Afternoon Edition: May 22, 2020

Today’s update is a 5-minute read that will brief you on the day’s biggest stories.

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Workers demonstrate a no-touch elevator dispatch system that Sterling Bay has installed in their West Loop office building.


Good afternoon. Here’s the latest news you need to know in Chicago. It’s about a 5-minute read that will brief you on today’s biggest stories.

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Afternoon Edition

Chicago’s most important news of the day, delivered every weekday afternoon. Plus, a bonus issue on Saturdays that dives into the city’s storied history.

Happy Friday! This afternoon will be mostly cloudy with a high near 69 degrees; tonight’s low will be around 56 degrees. It’ll be much warmer this weekend, but showers and thunderstorms are in the forecast for both days: Saturday will see a high near 76 degrees, while Sunday’s high will be 84 degrees.

Top story

Chicago’s new normal: How reopened workplaces will look different due to the coronavirus pandemic

Picture your office before COVID-19 hit Chicago. Could you reach your closest colleague from your desk for a high five? Did you keep your lunch in a communal fridge, and fill up your coffee mug from the shared coffee machine?

As the city moves toward slowly reopening the economy, workplaces will be forced to adjust to the new reality. For many — particularly the front-line workers who have borne the brunt of risk and hardship during the pandemic — little will change. Then, there’s the rest of us, those fortunate enough to be able to work remotely and shelter in place in recent months.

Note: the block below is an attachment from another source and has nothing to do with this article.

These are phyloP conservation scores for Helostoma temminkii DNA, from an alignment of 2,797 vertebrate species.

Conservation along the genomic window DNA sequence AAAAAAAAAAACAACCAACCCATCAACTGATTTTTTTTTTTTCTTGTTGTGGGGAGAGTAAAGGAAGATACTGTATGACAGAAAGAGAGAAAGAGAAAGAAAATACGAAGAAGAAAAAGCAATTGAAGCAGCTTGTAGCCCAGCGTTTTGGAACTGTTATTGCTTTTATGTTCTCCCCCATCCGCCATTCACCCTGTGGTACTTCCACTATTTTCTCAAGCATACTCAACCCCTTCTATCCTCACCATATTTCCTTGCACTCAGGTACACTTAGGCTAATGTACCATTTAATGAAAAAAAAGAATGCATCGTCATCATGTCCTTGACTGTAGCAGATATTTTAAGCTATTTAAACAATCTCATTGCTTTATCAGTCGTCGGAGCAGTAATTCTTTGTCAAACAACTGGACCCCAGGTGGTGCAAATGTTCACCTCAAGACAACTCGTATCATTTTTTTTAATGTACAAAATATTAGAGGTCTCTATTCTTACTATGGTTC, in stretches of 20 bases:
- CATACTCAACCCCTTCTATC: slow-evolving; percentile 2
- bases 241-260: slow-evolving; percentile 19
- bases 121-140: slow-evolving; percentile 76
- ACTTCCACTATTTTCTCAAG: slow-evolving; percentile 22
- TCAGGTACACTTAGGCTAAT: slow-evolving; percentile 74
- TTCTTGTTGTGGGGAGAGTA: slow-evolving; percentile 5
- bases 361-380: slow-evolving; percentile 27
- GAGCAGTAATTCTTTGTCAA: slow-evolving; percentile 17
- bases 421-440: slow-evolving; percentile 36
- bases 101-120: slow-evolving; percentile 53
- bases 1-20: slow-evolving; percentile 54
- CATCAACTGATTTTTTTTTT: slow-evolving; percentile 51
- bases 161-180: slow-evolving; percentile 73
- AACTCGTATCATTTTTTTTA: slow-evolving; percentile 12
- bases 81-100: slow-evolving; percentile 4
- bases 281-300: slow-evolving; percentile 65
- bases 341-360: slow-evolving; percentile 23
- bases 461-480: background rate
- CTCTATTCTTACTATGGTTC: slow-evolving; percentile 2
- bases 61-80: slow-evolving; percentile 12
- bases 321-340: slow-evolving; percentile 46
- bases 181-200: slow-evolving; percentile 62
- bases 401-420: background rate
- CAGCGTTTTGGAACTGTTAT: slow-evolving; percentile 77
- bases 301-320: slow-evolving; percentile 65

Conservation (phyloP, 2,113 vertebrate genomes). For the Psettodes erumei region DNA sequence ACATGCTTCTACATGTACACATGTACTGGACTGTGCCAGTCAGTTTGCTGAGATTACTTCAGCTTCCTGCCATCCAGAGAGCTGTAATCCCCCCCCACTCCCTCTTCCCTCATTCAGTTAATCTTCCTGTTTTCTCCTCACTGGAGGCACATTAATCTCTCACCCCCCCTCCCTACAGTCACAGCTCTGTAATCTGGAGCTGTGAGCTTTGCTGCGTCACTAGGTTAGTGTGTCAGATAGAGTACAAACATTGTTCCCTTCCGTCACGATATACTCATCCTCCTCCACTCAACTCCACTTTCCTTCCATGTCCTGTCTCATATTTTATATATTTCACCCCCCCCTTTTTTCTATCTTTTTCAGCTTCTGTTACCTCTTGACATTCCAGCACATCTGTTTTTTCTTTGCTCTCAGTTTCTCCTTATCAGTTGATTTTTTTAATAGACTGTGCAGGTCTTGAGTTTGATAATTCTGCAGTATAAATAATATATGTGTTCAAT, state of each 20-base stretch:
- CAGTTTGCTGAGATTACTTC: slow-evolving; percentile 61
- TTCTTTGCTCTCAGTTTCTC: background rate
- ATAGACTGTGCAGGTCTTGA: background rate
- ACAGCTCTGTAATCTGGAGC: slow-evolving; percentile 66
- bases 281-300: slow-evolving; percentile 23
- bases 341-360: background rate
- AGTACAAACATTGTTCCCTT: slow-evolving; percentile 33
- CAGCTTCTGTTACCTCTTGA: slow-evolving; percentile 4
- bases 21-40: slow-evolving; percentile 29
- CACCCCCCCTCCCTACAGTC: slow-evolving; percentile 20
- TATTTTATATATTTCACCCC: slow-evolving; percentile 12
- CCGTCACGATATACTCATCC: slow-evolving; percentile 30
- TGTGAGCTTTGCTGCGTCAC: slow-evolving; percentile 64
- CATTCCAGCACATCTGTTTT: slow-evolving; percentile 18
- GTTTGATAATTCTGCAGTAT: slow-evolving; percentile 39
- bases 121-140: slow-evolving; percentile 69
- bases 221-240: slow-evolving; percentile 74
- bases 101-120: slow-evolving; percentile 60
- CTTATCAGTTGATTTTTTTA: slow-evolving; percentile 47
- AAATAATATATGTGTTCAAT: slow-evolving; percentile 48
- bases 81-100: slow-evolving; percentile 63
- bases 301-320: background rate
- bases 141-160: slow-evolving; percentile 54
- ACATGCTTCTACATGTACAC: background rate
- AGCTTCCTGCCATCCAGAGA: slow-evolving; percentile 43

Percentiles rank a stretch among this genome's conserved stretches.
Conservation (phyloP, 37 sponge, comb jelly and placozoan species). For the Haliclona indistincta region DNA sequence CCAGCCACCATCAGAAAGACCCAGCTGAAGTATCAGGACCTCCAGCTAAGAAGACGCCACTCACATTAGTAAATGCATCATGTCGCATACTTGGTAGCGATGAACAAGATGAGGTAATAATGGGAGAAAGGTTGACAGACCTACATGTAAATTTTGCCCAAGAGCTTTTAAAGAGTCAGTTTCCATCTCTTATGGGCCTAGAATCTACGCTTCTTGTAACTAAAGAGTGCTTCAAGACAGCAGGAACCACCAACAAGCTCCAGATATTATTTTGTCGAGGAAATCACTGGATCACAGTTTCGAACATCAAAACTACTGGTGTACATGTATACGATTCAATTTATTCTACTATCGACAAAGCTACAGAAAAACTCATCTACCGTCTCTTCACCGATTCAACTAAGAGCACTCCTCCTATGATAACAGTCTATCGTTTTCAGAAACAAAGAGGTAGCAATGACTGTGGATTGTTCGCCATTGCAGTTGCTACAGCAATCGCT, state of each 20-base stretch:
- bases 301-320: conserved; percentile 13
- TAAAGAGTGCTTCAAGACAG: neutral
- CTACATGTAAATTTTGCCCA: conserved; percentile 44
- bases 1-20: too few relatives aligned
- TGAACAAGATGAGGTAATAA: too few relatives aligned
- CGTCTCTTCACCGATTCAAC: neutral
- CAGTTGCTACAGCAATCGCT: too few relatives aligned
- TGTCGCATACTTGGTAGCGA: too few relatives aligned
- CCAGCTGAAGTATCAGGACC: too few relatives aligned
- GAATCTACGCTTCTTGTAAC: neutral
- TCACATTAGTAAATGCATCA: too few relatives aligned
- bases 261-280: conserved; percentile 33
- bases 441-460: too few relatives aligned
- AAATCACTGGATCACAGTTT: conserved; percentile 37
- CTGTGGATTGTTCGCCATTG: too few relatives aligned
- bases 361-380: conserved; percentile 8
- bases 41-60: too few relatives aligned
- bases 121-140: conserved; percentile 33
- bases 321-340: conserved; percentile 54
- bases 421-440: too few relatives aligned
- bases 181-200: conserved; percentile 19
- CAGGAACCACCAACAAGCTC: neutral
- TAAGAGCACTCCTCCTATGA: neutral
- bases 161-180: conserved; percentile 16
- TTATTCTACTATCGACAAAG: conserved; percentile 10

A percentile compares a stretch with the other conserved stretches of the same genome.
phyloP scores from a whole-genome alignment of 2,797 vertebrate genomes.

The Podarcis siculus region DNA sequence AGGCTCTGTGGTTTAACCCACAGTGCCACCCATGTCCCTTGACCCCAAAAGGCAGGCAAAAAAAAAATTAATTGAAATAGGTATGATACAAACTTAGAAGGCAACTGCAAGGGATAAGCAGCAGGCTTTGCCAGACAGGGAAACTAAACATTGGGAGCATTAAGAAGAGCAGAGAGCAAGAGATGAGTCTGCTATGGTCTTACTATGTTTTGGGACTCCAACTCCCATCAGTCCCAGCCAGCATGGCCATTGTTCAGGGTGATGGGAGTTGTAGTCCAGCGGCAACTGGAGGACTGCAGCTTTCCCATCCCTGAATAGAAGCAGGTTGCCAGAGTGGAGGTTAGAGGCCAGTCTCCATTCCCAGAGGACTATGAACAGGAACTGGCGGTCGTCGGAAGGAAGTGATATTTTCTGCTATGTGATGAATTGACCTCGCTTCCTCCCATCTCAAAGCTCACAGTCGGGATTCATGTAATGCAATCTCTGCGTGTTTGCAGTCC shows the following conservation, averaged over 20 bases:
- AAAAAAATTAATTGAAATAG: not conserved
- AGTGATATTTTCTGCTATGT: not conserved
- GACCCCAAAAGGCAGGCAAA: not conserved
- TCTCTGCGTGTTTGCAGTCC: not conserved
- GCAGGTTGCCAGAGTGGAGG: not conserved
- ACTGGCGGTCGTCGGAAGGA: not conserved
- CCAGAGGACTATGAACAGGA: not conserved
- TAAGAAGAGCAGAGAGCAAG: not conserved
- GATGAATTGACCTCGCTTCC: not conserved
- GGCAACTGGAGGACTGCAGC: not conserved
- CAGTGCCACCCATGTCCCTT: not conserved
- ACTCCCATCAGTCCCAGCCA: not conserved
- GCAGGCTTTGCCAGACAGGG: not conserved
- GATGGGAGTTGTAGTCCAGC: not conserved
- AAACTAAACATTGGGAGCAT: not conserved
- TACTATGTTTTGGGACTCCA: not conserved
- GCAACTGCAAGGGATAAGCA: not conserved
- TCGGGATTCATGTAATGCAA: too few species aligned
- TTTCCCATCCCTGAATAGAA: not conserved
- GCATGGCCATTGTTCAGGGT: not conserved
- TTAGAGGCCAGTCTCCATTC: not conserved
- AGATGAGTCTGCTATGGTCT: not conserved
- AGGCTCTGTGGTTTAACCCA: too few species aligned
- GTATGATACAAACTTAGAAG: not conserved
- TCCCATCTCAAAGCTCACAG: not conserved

One thing that seems certain is that working from home will endure, experts on workplace trends say.

But when people do get back to the office, things will be different, starting with the easiest changes. Masks could be required. Deep-cleaning crews will be purposely visible. And there will be signs and floor markers reinforcing the need for social distancing. Many predict that staggered start times will become common.

For years, the priority in office design has been to reduce the amount of space per employee. Now, companies are taking some chairs out of conference rooms and thinning out workstations, perhaps removing every other chair.

Less apparent to some, especially in the newest offices, will be ventilation systems that draw in more fresh air and provide greater filtration, said Patrick Biesty, vice president of engineering for development firm Sterling Bay. Chicago architect James Goettsch, chairman of Goettsch Partners, also made that point, and foresees the day when buildings’ air-quality data will be displayed on monitors alongside news headlines.